What Makes The Radicals' Defense Great


November 2, 2018
By Peter Graffy

Andrew Meshnick shows up an hour and a half before game time for a Madison Radicals defensive line strategy meeting. It’s his sixth year in the league and by now he’s been to nearly 100 of these meetings—he’s never been late or missed one for a game in which he’s playing. He quietly enters the stadium and unassumingly prepares himself for what’s ahead.

If you didn’t see him coming, you would not know he was there. But that’s the way Meshnick prefers it.

When the Radicals formed as an AUDL team in 2013, Meshnick was a late pickup, having spent the first half of the professional season still in school helping the University of Wisconsin-Madison club team to a national championship tournament appearance. Despite the limited playing time—he played just 109 points in his rookie season—Meshnick assimilated seamlessly into the D-line ranks and Head Coach Tim DeByl immediately saw the potential of this young rising star.

"The thing I remember most about Meshnick in year one was his instincts,” DeByl said. “There are some things as a coach that you know you can't teach. His ability get a piece of a disc is just really unique. I remember him getting a foot block on [veteran handler] Ron Kubalanza in Chicago, that was just something that doesn't happen."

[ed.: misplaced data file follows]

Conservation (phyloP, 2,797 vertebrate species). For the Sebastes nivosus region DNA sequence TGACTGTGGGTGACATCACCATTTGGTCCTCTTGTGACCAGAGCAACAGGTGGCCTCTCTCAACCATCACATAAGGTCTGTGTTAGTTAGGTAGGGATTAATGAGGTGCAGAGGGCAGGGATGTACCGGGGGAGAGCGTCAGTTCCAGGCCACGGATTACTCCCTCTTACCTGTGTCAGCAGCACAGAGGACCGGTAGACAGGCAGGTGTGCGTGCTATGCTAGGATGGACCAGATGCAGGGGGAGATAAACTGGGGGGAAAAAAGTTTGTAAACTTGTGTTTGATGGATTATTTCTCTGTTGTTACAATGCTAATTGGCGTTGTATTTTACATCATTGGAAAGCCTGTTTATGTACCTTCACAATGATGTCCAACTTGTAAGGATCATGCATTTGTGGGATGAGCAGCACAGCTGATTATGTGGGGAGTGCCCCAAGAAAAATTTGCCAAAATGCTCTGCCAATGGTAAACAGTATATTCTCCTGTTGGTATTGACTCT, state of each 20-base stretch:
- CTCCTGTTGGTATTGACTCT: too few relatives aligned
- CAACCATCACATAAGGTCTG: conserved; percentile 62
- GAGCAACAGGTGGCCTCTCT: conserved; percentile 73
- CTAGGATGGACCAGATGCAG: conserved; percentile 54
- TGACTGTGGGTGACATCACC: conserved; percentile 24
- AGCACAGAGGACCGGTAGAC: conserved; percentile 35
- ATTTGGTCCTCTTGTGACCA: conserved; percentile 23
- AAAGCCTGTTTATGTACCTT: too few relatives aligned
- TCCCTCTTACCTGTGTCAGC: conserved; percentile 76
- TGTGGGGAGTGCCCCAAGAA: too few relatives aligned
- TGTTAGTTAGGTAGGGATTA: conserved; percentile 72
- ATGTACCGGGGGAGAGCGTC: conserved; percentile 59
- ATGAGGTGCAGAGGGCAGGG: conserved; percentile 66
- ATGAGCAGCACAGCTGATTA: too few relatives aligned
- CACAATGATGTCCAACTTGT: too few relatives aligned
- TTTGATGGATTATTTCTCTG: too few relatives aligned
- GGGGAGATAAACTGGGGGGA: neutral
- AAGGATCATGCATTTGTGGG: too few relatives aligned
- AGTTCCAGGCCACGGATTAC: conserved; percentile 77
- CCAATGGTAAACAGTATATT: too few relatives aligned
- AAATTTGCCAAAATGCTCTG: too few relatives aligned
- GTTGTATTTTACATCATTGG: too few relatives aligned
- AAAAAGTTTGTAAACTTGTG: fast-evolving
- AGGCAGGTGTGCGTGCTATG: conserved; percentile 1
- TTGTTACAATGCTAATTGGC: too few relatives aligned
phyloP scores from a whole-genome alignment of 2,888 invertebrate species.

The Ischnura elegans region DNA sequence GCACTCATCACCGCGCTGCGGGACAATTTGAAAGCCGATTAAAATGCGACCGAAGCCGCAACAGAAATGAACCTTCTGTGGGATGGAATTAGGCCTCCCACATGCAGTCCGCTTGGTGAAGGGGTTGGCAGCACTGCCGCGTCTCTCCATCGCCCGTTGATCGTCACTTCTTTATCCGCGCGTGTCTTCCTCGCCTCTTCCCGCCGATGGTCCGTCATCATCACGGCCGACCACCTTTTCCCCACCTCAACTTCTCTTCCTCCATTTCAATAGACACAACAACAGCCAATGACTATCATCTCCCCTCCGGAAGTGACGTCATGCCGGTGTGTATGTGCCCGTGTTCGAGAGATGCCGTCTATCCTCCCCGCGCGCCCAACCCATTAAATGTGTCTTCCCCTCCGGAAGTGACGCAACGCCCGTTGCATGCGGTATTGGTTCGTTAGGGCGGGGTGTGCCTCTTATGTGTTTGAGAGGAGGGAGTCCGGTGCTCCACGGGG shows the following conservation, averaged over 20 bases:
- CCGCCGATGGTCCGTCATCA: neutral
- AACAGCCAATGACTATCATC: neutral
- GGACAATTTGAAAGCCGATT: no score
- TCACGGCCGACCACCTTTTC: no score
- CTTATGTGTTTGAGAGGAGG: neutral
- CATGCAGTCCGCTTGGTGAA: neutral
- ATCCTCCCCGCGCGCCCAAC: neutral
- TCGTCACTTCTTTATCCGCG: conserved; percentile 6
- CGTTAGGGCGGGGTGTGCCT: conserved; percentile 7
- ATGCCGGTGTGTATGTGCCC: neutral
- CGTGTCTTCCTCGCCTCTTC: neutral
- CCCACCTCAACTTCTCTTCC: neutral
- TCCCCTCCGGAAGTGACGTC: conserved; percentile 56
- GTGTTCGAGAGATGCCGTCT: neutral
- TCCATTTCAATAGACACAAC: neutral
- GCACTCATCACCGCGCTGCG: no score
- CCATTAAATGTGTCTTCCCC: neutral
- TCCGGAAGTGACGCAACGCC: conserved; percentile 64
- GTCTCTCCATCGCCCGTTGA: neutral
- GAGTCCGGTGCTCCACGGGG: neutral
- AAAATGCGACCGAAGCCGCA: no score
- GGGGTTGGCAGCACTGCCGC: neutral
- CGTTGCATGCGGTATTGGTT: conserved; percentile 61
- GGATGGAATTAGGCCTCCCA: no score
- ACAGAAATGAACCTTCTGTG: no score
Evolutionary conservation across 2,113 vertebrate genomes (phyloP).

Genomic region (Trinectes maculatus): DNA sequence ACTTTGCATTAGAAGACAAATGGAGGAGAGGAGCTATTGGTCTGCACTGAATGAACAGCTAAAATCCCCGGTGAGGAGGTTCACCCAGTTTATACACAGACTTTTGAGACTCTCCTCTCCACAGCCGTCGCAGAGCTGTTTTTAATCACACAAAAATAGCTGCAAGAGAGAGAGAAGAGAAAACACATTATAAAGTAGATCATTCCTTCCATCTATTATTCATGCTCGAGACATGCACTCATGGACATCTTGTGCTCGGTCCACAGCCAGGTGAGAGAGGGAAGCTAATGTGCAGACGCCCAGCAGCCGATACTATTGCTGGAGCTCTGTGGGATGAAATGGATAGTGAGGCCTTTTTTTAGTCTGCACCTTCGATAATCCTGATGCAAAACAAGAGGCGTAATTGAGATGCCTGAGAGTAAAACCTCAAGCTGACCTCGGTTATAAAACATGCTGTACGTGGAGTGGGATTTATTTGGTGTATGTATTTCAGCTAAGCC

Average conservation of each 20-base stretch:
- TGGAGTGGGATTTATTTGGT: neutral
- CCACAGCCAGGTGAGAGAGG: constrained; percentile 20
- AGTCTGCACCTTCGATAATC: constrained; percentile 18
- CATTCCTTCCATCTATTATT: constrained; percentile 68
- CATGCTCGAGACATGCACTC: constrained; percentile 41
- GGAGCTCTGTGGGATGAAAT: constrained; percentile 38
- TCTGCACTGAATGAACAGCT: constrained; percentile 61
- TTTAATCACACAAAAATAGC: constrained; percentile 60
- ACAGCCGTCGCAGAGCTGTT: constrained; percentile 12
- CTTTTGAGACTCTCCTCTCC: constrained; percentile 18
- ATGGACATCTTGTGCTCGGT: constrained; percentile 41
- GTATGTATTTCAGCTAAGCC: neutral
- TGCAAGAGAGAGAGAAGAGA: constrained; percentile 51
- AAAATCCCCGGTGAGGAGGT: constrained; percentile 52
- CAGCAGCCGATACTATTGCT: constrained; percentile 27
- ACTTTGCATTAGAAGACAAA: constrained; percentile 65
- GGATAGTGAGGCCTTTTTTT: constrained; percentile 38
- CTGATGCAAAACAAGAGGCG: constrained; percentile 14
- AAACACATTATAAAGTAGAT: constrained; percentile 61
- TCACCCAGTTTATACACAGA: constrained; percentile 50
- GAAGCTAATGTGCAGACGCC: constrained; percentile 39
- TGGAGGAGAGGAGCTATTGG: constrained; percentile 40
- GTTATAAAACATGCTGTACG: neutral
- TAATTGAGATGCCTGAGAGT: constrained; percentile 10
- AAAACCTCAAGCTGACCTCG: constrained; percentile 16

In 2014, Meshnick had a breakout season. As a member of the defensive unit, Meshnick exceled as both a coverage defender and in leading the Radicals counterattack off of turnovers. In his first full season as a pro, Meshnick racked up 32 blocks, finishing in the top five in the league; he also registered in the top three on the Madison team in goals, assists, and blocks. And although my 49 blocks from that season set a single-season league record, I cannot tell you how many of them I owe to Meshnick’s tenacity on the mark.

Meshnick defended at the point of attack as a member of our 2-4-1 Radicals zone, routinely stifling opposing handlers on the mark with his singular mix of length, athleticism, stamina, and timing. Opposing teams averaged 16.5 goals per game against the Radicals in 2014, the lowest in the AUDL that season. His defensive dominance and consistency—Meshnick played logged 294 points played while appearing in all 14 Radicals regular season games—helped propel Madison to a Midwest Division crown, and a Championship Weekend appearance.

Meshnick’s name and playing style were becoming renowned, and he was only getting started.